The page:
I do not take it lightly when I say that Suzzanna and Barry Prima are among the great screen couples, right up there with Tracy and Hepburn, Bogie and Bacall, Mitr Chaibancha and Petchara Chaowarat, and the two Coreys. Ratu Sakti Calon Arang sees them brought together under the direction of Sisworo Gautama Putra, who had previously helmed iconic films for each star, including, for Suzzanna, Nyi Blorongand Sundel Bolong, and, for Prima, Jaka Sembung, better known stateside as The Warrior.
Ratu Sakti Calon Arang, like so many of Suzzanna's films, takes its inspiration from Indonesian folklore, in this case a Balinese legend dating back to the 12th century. Suzzanna here plays a dual role, in the first instance as the titular Calon Arang, a powerful sorceress who, along with her five female disciples, is conducting a reign of terror over the kingdom of Daha. Over the course of the film, she increases her strength by making human sacrifices to the goddess Durga, to the point where she is eventually able to set off a stock footage volcano simply by stomping her foot.
No chip off the old block is Calon Arang's daughter, Ratna, also played by Suzzanna, who tries to offset the damage caused by her mother by using her own magic to perform small acts of kindness for the villagers. Unfortunately, her powers are no match for her mother's, and when Calon Arang becomes wise to her actions, she strips her of them entirely. The only hope for the beautiful Ratna is to be married off to one of the men of the kingdom and leave her mother's side, but, alas, the dick shriveling powers of having an all-powerful evil sorceress for a mother are not to be underestimated; Ratna is essentially considered the least desirable single lady in all of Daha, and no potential suitor is anyhere to be seen.
Meanwhile, a messenger for the king approaches the holy man Empu Barada (Amoroso Katamsi), asking for his aid in defeating the sorceress. In response, Barada sends his brave and devout son Empu Bahula (Prima) off with the mission of proposing to Ratna. In this the handsome Prima/Bahula is none too surprisingly successful, and the two are soon married in an elaborate ceremony. Strangely, Calon Arang's disciples wait until after the wedding to inform her that they had previously engaged with Bahula in a furious magical kung fu battle while trying to destroy his father's temple, and that he is furthermore in possession of a powerful magic sword. By this point, however, it is too late, for soon Bahula has run off with Calon Arang's book of evil spells, setting the stage for a final confrontation between good and evil that will involve much crazed back-flipping, spin kicking and extrusion of enchanted auras.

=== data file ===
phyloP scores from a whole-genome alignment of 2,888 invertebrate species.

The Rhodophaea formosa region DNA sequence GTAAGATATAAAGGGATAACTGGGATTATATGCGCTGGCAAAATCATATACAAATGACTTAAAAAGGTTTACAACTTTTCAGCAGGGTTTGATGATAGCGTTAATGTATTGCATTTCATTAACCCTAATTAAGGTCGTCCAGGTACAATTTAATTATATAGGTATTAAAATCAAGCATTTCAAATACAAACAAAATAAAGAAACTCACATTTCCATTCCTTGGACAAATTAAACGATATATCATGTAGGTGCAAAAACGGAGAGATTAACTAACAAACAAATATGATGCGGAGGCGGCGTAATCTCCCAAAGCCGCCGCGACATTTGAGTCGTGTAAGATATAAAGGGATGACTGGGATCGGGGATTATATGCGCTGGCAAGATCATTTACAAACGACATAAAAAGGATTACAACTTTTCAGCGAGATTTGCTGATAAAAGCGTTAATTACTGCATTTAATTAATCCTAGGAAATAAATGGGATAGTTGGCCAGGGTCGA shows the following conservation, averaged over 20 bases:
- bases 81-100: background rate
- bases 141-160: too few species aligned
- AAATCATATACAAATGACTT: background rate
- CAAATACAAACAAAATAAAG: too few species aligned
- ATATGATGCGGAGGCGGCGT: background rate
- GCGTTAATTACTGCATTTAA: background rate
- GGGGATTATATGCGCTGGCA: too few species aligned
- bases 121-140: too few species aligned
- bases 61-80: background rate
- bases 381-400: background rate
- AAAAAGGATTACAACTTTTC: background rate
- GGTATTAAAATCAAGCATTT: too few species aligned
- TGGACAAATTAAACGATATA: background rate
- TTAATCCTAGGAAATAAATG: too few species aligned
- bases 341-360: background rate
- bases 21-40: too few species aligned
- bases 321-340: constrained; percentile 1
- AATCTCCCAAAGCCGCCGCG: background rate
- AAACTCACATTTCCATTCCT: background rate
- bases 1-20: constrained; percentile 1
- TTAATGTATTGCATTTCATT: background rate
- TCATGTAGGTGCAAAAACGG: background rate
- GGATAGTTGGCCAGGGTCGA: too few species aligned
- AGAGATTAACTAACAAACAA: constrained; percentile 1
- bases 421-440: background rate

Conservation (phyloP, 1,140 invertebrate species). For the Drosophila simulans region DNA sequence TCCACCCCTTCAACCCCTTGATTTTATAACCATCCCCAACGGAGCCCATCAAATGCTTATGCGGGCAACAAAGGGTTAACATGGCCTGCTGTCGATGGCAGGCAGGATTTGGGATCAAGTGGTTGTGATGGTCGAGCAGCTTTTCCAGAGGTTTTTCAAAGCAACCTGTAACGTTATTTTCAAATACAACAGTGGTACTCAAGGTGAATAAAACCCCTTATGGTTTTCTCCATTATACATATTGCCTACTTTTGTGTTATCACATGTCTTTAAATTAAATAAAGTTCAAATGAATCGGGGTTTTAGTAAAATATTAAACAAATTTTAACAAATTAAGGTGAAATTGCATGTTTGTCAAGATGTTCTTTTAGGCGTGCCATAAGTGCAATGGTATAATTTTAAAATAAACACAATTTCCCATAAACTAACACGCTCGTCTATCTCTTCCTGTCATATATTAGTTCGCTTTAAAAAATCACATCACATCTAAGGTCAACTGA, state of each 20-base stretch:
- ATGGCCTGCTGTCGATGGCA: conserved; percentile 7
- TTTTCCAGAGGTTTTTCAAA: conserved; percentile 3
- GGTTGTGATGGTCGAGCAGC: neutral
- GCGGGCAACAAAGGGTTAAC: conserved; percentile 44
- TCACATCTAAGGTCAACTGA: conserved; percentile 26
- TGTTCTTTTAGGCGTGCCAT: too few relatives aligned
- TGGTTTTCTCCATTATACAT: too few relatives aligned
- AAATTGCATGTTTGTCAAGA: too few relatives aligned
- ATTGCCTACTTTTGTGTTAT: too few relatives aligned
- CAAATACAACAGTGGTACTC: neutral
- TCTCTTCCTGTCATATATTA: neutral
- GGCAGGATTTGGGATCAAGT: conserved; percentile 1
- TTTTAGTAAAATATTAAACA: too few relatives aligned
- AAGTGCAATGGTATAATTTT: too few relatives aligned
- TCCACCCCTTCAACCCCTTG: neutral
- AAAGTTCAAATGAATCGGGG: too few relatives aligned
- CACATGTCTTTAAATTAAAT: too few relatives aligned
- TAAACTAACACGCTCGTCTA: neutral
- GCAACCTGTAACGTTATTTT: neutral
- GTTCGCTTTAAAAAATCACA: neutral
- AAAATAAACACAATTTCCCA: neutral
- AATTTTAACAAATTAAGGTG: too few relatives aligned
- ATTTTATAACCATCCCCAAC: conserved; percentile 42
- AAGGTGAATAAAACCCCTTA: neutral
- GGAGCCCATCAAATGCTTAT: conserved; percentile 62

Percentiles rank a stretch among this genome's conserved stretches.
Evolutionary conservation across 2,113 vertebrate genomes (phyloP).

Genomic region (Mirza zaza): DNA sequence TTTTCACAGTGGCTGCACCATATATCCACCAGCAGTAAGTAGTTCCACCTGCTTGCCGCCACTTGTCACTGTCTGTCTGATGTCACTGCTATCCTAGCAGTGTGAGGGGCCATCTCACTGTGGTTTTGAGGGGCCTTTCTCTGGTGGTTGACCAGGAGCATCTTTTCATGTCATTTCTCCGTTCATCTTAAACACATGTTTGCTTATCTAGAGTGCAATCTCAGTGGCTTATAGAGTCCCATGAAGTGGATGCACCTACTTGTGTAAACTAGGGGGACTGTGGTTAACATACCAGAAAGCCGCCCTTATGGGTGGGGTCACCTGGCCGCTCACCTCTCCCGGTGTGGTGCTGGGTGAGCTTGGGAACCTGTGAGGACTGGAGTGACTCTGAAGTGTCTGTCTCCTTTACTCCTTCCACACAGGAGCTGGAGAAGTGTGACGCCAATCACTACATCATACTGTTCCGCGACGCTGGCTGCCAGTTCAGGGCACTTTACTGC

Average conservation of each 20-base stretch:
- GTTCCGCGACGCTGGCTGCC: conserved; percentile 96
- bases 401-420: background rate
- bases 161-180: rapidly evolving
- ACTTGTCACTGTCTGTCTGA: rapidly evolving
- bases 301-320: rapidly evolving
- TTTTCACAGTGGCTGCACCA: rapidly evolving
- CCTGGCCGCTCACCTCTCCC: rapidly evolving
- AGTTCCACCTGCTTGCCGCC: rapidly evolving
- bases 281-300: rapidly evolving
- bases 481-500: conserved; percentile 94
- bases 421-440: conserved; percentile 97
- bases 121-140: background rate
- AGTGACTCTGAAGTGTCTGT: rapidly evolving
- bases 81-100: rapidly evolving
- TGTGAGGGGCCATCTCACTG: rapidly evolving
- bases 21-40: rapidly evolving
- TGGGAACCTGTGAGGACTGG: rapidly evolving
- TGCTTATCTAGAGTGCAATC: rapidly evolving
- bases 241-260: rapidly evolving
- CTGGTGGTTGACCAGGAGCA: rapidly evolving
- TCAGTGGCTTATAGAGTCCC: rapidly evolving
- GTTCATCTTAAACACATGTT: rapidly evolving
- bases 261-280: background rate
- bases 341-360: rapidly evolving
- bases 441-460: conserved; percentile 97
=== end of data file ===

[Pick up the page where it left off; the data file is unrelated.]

While Ratu Sakti Calon Arang is neither Suzzanna or Prima's best film, it is, of their co-starring ventures that I've seen, the one that most equally combines what is best in each star's individual films. We get a good deal of the horror elements of the typical Suzzanna film along with the wild martial arts action of Prima's, capped off by much of the gore and cut-rate but imaginative special effects common to both. There are also, thanks to the scenes between Bahula and Ratna, some romantic elements that may please fans of neither, but to me these were just another flavor in the already rich stew of genres that the movie presents, and hence welcome.
Suzzanna's dual performance also factors strongly in Ratu Sakti Calon Arang's appeal. To contrast Calon Arang with the virtuous but bland Ratna (who, to complicate matters, is not subjected to much in the way of makeup effects that would physically distinguish her in any way), the actress portrays the mother as a trashy, betel leaf chewing hag who, at one point, shoots a firehose-strength stream of piss at an attacker to fend him off. This character also appears to be a creature of pure evil, which makes the combined portrayals something of a split version of the usual Suzzanna villain, who, despite her horrendous deeds and appearance, is typically imbued with an element of tragedy, as well as a modicum of quiet dignity. As for Prima, his job here is mainly to act stoic and kick ass, minus the grandstanding tableaus of martyrdom that we'd get if this were his starring vehicle. In this he excels as would be expected, committing to film yet another iconic performance that the cranky actor today no doubt dismisses as completely worthless.
As for Sisworo Gautama Putra, the director here once again demonstrates his uncanny consistency in delivering colorful and surreally self-contained films that serve as models of giddy escapism. The only real criteria for determining if you will enjoy the film, then, is if you previously enjoyed any of his others. I did and I do, but honestly, the presence of its two stars are enough to guaranty my eyeballs no matter who's behind the camera.